Lunch & Learn
The INsite team recently had a lunch reviewing Sustainable and Permeable Pavement Systems (1) presented by Jamie Jenkins, a Commercial Hardscapes consultant for Jewell, an Oldcastle company. Permeable interlocking concrete pavement (PICP) is a sustainable system that can eliminate the need for detention creating more useable area on a property. Although there are other systems available for permeable surfaces, such as grasscrete (2) the PICP create a look that is aesthetically pleasing as pavers.
The PICP system is very similar to traditional pavers system and has the same structural integrity as pavers, but there are small gaps between the pavers that are filled with gravel (similar to a grout in tiling). These small gaps allow the water to penetrate though three layers of stone and aggregate where the water is retained until flowing into a drain or directly into the ground.
The system can be used to channel water into a tank for water harvesting, which can earn you LEED credits. For example, in a residential project the Owner used the PICP system and drained the water underneath the paver system to a detention tank with permeable lid. The Owner then used a solar powered pump use the harvested water for irrigation.
Reduces Urban Heat Islands
Also the lighter color pavers have a solar reflective index of 29, which means it absorbs less heat and reduces the amount of urban heat islands, which means it prevents the rise in atmospheric temperatures that many parking lots create with heat retention because of their dark surface.
Recharge Ground Water
If water detention or retention is not needed and only mitigation is required, you can allow the water to drain into the ground to recharge the ground water (depending on site and local code requirements).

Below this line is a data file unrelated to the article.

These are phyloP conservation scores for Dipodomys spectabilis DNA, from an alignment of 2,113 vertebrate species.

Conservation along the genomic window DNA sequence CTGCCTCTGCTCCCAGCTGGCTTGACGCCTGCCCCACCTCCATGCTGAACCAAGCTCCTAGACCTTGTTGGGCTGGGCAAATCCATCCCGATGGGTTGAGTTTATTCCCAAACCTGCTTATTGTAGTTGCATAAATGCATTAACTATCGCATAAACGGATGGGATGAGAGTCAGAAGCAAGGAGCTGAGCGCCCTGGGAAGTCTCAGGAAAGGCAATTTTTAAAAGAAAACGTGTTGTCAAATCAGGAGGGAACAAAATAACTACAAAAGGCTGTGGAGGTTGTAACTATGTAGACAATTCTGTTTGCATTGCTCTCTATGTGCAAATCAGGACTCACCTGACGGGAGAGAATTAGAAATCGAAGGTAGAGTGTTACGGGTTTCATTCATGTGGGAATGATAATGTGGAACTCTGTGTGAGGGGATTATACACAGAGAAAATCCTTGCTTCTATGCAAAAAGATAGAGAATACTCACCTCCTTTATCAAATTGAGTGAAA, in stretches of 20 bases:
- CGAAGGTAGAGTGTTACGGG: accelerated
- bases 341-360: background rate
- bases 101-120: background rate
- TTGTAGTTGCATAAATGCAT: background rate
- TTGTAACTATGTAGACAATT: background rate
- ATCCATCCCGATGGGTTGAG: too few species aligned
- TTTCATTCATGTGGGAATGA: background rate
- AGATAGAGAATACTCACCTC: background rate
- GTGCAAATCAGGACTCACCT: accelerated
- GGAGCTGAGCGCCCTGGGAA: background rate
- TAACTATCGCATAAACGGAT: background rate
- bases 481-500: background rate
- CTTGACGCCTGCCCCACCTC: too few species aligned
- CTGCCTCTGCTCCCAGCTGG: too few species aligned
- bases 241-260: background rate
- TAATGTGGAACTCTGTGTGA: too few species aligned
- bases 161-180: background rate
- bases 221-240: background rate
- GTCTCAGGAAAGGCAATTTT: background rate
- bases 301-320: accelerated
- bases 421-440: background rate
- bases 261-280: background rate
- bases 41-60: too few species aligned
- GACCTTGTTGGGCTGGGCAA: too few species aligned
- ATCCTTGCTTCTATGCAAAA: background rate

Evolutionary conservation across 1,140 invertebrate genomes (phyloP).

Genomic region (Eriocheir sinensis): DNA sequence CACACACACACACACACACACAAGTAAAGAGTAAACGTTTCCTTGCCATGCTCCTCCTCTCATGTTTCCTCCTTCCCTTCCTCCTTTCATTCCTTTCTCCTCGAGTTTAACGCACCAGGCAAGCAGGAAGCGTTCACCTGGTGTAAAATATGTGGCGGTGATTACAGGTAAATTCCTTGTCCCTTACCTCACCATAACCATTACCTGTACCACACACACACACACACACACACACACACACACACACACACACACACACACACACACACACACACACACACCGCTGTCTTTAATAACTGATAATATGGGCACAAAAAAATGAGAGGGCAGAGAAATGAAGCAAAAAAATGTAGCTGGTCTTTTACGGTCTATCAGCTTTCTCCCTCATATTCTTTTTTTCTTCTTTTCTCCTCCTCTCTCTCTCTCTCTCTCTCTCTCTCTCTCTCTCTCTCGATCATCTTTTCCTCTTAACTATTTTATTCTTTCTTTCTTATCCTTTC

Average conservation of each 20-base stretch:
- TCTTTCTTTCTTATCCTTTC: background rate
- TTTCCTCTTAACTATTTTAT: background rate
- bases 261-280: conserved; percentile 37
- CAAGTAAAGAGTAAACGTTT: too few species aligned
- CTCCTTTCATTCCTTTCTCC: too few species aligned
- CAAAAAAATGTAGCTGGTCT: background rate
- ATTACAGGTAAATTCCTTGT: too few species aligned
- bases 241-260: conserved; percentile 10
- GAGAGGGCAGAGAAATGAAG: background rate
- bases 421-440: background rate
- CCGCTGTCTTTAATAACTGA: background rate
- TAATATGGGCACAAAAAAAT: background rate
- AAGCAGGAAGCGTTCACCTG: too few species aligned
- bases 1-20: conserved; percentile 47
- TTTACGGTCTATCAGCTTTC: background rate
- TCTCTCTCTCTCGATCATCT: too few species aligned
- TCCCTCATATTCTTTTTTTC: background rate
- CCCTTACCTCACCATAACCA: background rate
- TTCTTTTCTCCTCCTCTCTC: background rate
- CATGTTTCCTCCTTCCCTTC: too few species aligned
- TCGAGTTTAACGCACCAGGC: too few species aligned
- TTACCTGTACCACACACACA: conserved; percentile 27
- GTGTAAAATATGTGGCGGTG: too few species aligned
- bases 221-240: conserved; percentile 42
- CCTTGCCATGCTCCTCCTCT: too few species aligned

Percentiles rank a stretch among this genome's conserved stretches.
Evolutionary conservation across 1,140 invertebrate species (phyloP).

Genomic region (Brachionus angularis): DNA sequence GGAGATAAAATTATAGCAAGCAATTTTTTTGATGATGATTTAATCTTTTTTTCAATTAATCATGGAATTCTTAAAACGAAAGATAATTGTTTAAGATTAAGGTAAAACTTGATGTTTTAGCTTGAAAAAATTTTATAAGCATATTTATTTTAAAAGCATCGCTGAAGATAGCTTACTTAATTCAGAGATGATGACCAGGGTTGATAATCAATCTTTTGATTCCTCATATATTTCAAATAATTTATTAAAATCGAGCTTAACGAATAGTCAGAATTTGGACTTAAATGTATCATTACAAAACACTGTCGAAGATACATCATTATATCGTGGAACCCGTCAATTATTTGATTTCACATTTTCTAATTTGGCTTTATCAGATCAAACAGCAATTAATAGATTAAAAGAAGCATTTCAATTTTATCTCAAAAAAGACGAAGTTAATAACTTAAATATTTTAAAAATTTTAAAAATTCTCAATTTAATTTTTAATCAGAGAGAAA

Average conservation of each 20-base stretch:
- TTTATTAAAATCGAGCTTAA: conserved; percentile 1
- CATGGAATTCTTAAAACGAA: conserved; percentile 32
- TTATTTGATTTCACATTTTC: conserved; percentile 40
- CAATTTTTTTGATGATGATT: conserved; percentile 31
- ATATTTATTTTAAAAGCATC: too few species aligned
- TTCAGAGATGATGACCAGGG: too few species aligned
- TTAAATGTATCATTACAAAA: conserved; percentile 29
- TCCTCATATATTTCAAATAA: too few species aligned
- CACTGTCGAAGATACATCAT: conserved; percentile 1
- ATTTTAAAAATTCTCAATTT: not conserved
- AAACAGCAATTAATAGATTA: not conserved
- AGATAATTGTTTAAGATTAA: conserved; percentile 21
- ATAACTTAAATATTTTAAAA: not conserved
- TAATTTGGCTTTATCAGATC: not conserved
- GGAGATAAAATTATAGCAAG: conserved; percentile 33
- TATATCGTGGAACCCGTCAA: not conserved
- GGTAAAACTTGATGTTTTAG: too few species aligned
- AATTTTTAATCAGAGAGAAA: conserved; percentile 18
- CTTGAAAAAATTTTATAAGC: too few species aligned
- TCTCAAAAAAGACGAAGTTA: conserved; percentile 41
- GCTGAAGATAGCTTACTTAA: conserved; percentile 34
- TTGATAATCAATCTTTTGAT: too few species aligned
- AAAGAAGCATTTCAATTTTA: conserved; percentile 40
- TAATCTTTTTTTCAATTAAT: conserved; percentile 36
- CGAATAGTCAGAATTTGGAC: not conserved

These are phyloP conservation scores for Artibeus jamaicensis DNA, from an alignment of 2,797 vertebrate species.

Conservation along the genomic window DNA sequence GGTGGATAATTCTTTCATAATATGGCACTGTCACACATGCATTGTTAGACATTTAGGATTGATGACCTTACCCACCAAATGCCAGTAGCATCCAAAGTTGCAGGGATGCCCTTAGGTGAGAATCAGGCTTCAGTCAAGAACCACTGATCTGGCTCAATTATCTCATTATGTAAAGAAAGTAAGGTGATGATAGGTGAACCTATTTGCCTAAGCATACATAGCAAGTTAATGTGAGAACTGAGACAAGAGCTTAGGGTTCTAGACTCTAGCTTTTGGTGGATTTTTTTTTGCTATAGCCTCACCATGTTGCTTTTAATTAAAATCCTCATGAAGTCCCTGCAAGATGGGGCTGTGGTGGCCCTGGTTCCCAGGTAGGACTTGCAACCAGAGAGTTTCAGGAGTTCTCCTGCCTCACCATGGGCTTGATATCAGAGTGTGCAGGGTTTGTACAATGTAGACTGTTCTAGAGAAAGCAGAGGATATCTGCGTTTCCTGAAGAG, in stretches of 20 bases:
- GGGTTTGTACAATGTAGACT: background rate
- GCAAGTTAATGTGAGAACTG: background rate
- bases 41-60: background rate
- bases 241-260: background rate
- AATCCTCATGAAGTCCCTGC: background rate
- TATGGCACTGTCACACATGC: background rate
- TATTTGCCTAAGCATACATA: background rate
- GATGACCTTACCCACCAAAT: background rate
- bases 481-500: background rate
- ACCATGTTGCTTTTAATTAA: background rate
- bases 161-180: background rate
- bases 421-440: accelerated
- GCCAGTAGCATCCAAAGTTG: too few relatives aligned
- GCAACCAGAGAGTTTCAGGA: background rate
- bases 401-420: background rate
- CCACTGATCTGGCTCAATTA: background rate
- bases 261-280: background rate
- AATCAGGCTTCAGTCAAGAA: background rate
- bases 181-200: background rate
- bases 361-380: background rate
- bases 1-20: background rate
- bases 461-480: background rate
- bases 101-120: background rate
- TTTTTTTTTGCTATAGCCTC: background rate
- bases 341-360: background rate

The paver system is also cost effective for long term use because it is cheaper to re-level a paver system than it is to remove and replace a concrete drive or parking lot. The only down side of the system is that it requires regular maintenance with a leave blower or sweeper truck to remove debris that can block the flow of water through the pavers. However, that kind of maintenance is typical for concrete and asphalt systems for certain Owners. If there is a project dealing with limited amount land where the profits on developments are contingent upon the amount of square feet and parking this may be a viable solution if detention and mitigation requirements are consuming a significant portion of the land. However, within the City of Houston it may be difficult to get this system permitted and until they allow these systems to be used this system may be best suited for something outside the city limits, but in the county.
Demonstration: 500 gallons per minute
Belgard Permeable Pavement Systems